A zoospore is a motile
that uses a flagellum
. Also called a swarm spore, these spores are created by some protists
to propagate themselves.
Zoospores may possess one or more distinct types of flagella: ''tinsel'' or "decorated", and ''whiplash'', in various combinations.
*''Tinsellated'' (also known as ''straminipilous''
[) flagella have lateral filaments known as mastigonemes perpendicular to the main axis which allow for more surface area, and disturbance of the medium, giving it the property of a rudder, that is, the purpose of being used for steering.
*''Whiplash'' flagella are straight, to power the zoospore through its medium. There is also the 'default' zoospore, which only has the propelling, 'whiplash' flagella.
Both ''tinsel'' and ''whiplash'' flagella beat in a sinusoidal wave pattern, but when both are present, the tinsel will beat in the opposite direction of the whiplash, to give 2 axes of control of motility.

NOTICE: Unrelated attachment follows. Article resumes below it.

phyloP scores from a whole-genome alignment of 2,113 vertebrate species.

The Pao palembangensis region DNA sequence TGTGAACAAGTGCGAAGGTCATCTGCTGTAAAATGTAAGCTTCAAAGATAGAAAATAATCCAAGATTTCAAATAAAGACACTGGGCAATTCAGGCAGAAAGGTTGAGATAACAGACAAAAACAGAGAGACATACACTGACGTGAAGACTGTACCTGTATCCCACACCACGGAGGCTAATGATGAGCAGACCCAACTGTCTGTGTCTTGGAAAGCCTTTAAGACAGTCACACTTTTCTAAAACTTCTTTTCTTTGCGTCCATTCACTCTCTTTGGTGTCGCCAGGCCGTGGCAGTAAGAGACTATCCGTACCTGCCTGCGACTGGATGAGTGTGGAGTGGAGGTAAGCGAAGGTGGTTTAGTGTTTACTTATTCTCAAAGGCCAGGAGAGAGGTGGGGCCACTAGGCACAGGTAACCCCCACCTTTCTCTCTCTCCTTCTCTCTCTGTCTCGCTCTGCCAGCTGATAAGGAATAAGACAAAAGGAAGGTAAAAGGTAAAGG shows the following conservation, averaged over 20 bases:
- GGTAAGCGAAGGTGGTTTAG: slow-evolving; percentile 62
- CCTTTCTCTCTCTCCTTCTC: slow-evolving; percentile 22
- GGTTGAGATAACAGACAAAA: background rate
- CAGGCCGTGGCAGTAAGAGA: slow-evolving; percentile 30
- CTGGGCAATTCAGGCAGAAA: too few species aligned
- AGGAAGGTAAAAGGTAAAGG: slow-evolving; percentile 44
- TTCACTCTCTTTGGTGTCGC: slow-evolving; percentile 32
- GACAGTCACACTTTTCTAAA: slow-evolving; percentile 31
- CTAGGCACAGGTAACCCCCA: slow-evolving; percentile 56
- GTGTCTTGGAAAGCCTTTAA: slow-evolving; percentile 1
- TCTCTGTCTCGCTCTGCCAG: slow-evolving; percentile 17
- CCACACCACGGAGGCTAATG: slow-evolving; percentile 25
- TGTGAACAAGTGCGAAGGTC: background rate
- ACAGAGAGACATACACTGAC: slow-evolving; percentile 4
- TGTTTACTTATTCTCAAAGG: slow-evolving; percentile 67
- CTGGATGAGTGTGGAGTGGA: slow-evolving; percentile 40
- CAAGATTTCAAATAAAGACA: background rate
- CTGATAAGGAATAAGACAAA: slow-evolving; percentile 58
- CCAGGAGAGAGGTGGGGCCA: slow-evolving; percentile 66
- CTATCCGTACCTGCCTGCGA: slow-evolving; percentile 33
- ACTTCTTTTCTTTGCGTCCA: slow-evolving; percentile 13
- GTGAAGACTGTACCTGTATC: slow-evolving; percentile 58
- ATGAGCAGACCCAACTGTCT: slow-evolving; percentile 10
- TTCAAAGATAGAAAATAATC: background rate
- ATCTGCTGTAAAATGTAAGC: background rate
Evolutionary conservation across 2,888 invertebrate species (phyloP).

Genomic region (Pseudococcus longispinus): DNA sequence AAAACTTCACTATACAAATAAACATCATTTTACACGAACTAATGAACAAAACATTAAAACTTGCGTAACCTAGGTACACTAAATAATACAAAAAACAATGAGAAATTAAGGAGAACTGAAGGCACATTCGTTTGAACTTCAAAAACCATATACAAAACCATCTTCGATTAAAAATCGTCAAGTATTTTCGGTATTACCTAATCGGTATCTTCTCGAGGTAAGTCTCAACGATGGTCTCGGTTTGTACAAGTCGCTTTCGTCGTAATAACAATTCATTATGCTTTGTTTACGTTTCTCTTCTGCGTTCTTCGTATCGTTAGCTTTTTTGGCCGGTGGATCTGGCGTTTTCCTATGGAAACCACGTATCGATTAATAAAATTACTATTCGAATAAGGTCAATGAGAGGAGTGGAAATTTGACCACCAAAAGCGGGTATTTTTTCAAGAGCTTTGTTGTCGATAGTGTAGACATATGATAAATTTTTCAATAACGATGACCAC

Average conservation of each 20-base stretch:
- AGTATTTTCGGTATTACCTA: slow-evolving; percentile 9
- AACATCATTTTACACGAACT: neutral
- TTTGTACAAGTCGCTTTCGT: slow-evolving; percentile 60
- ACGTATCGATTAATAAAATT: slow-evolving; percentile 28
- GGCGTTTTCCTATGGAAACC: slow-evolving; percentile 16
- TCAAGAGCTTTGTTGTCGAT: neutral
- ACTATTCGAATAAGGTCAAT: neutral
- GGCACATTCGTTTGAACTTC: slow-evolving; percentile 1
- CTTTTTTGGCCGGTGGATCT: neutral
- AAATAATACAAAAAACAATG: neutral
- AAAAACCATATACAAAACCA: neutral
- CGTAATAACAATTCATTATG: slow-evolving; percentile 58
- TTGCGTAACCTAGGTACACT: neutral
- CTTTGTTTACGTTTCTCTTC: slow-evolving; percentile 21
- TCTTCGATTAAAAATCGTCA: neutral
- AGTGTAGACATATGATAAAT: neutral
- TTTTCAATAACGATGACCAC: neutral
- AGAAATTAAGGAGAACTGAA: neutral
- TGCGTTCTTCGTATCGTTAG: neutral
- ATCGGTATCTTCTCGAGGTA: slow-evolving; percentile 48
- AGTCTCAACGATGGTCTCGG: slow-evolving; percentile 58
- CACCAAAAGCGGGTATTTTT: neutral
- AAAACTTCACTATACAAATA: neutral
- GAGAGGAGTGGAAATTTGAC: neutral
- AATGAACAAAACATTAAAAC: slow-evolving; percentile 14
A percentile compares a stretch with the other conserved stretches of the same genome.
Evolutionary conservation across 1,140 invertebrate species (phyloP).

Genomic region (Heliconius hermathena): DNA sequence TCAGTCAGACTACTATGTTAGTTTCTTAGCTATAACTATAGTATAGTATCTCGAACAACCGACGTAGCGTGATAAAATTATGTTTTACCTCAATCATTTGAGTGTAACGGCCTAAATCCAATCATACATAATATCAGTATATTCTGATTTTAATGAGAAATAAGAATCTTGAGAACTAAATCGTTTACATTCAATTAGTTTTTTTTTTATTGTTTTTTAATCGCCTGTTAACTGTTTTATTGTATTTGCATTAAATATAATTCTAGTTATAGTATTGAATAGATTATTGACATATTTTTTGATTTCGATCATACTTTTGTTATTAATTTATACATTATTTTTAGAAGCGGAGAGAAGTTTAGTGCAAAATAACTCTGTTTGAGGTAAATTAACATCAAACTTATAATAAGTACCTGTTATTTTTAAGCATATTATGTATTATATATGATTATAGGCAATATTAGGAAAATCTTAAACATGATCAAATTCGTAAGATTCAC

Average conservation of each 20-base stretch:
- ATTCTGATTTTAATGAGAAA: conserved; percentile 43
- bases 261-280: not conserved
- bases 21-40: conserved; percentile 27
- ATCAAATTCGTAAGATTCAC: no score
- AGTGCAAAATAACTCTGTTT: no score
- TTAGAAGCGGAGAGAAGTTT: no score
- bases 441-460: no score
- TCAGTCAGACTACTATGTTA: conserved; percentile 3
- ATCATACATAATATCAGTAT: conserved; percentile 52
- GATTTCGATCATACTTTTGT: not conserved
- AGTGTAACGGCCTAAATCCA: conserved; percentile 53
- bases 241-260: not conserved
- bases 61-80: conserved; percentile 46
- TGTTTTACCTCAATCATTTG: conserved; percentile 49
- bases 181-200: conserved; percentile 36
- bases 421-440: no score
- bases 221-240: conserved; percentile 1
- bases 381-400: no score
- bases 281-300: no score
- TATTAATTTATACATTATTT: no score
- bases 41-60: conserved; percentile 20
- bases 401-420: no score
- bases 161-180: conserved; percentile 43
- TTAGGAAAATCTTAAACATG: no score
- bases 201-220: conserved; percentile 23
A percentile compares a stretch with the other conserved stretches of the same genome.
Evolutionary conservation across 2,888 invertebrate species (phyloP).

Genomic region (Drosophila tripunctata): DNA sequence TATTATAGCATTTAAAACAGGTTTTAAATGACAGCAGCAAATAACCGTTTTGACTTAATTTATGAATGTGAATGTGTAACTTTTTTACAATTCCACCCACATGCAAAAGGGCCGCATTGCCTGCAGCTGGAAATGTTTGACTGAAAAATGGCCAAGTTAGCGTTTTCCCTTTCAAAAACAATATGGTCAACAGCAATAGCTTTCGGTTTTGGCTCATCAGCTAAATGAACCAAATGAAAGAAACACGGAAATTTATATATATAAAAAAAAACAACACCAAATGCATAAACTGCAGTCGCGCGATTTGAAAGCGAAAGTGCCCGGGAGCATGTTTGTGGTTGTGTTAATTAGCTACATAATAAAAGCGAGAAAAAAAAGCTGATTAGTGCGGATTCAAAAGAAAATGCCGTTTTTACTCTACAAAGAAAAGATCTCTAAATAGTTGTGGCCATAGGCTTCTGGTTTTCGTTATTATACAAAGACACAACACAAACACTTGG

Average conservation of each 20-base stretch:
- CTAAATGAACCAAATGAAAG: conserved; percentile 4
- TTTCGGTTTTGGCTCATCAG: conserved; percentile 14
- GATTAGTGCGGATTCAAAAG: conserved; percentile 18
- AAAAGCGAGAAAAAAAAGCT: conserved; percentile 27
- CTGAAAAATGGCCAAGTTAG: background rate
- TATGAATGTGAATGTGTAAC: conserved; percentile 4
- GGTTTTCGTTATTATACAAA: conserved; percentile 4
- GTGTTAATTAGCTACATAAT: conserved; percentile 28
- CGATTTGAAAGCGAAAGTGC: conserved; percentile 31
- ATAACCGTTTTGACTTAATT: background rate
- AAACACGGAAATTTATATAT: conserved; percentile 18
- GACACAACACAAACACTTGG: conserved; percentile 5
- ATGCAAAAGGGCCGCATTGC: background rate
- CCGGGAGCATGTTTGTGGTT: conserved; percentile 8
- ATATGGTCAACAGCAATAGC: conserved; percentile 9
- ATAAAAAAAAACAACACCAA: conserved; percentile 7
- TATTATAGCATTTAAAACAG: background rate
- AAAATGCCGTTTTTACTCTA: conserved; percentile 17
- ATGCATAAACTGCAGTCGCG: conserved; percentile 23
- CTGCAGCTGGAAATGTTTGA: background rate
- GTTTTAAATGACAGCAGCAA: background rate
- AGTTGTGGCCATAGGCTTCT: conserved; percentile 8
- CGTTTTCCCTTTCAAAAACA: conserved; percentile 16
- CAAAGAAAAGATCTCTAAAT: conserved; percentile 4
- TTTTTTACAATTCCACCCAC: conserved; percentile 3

In eukaryotes there are four main types of zoospore,
illustrated in Fig. 1 at right:
# Opisthokont. Posterior whiplash flagella, a characteristic of Chytridiomycota, and a proposed uniting trait of the Opisthokonts, a large clade of eukaryotes containing animals and fungi. In most of these, there is a single posterior flagellum (Fig. 1a), but in Neocallimastigales, there are up to 16 (Fig. 1b)
# Anisokont. Biflagellates zoospores with two whip types flagella of unequal length (Fig. 1c). These are found in some Myxomycota and Plasmodiophoromycota.
# Zoospores with a single anterior flagellum (Fig. 1d) of the tinsel type, characteristic of Hyphochytriomycetes.
# Heterokont. Biflagellate zoospores (Fig. 1e, f) with both whiplash(smooth) and tinsel type(fine outgrowths called mastigonemes) flagella attached anteriorly or laterally. These Zoospores are characteristic of Oomycota and other Heterokonts.
A zoosporangium is the asexual structure (sporangium) in which the zoospores develop in plants, fungi, or protists (such as the Oomycota)
Category:Fungal morphology and anatomy